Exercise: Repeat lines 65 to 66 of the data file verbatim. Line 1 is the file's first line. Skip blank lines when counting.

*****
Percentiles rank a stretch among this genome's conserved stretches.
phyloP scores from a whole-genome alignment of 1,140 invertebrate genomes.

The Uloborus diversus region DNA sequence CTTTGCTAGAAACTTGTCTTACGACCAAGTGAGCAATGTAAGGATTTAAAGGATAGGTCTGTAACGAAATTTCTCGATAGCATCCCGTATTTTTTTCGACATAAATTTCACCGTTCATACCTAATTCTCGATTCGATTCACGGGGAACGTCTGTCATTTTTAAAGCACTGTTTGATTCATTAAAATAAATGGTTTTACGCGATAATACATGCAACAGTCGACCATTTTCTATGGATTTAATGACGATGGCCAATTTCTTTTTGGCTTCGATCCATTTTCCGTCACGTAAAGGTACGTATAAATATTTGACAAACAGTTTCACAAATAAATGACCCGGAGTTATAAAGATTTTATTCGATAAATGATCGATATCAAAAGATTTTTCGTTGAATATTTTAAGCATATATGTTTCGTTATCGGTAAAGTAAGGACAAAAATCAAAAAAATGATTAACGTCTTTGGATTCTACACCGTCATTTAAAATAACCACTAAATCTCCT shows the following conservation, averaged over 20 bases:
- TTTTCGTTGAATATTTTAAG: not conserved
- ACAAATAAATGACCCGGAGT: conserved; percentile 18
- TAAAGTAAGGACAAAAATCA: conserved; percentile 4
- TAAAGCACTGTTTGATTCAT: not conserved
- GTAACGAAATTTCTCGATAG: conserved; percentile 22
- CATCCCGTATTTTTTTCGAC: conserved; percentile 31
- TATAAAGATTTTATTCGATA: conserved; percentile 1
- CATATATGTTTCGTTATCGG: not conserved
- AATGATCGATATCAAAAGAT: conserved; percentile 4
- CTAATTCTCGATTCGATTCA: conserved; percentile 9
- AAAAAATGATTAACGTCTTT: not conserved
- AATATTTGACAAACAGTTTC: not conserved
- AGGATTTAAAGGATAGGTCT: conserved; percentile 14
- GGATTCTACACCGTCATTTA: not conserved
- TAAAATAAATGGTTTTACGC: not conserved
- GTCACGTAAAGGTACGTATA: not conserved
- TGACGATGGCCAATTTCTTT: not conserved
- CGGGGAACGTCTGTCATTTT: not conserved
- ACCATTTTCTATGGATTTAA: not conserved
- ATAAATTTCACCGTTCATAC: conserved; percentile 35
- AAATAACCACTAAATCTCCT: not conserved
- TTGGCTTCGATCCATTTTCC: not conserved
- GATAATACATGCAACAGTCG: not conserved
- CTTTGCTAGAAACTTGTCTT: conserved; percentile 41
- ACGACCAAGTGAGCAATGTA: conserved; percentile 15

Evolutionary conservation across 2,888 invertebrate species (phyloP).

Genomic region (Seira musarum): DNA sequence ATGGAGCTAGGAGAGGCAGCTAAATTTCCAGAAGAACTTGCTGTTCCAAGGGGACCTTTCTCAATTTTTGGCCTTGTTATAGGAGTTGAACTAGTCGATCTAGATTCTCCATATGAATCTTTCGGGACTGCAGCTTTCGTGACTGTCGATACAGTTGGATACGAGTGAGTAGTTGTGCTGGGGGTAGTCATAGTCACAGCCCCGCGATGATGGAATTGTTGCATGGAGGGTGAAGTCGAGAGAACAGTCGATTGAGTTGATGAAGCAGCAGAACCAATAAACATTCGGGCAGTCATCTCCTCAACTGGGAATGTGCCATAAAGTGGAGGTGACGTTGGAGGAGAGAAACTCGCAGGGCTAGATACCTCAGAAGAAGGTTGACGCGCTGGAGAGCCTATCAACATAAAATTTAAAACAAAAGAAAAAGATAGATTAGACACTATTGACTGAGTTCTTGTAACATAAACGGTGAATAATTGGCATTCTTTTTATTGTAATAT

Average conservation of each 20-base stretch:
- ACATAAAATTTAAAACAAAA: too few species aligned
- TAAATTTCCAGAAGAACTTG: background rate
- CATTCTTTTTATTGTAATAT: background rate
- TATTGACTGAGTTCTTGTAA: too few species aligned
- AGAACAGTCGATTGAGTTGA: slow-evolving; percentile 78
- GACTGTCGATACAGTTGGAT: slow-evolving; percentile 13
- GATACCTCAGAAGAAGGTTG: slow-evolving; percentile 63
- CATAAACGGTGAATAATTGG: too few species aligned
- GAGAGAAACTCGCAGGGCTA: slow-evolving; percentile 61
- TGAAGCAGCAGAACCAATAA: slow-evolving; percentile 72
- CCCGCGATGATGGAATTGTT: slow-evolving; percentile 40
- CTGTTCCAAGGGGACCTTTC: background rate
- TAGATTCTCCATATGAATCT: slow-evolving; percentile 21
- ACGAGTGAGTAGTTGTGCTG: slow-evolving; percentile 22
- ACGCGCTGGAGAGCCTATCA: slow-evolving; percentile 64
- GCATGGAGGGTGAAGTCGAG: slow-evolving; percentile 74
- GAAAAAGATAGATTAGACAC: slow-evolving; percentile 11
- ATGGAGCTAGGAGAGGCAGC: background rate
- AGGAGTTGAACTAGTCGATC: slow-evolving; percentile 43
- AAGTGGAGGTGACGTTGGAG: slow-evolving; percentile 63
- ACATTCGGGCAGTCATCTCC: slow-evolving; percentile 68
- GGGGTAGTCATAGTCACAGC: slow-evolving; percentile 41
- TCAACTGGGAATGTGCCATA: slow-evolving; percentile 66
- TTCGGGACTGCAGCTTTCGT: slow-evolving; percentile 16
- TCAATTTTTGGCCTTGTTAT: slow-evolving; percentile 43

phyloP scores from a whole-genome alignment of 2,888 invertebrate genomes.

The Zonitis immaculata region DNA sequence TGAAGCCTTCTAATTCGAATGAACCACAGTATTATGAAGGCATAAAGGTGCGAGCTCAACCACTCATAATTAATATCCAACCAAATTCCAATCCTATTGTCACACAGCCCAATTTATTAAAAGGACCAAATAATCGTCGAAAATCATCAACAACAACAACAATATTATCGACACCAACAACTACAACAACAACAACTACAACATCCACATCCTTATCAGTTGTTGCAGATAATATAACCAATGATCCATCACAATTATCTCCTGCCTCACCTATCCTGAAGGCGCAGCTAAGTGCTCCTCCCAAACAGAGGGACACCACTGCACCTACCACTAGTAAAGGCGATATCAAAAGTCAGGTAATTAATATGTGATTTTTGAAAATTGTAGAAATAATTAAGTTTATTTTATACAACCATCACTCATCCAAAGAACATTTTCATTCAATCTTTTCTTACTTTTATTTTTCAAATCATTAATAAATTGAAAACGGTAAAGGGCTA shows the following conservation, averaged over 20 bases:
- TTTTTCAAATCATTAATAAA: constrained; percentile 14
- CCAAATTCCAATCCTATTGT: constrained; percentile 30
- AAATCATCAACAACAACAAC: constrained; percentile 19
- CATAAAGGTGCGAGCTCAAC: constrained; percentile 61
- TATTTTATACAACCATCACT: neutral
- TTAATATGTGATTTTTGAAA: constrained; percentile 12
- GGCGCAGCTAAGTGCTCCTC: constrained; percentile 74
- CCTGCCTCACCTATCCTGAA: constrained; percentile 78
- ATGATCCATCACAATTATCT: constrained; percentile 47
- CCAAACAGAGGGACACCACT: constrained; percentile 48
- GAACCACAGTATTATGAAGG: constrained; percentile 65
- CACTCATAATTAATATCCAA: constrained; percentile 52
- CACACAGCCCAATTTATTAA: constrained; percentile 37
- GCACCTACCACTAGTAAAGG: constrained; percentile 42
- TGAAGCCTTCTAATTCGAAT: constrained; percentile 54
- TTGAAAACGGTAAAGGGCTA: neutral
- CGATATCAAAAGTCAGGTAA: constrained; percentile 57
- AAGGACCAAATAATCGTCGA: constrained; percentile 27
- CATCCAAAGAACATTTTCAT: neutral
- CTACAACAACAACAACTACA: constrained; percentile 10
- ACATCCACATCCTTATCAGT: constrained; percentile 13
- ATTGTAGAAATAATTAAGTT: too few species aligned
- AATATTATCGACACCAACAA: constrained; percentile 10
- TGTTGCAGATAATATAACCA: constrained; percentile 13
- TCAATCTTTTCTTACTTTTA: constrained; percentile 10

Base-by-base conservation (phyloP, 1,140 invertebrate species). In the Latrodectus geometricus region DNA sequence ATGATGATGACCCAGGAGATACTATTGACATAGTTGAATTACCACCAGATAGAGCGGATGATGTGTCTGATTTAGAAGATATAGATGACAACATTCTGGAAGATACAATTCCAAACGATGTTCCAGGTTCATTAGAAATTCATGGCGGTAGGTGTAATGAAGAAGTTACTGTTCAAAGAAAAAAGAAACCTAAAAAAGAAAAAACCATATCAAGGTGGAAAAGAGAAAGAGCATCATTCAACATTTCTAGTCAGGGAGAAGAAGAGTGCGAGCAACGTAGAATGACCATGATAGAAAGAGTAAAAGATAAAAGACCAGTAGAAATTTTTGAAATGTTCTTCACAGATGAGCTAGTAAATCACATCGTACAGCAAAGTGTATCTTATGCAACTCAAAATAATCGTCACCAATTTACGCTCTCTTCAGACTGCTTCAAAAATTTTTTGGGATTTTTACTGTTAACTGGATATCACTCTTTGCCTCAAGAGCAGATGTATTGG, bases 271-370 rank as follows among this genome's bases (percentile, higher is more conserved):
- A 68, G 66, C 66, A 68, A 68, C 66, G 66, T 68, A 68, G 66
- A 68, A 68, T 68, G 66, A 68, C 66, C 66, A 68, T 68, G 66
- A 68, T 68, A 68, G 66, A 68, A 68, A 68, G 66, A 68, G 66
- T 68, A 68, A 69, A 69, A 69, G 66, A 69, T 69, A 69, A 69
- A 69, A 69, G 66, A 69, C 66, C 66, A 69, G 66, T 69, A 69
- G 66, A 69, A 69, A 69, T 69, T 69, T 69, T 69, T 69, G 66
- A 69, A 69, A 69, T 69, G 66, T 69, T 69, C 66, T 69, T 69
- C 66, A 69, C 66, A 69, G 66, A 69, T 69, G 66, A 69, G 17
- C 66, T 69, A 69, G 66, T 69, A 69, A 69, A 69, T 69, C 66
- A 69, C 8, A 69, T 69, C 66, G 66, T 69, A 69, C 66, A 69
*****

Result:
- GGCGCAGCTAAGTGCTCCTC: constrained; percentile 74
- CCTGCCTCACCTATCCTGAA: constrained; percentile 78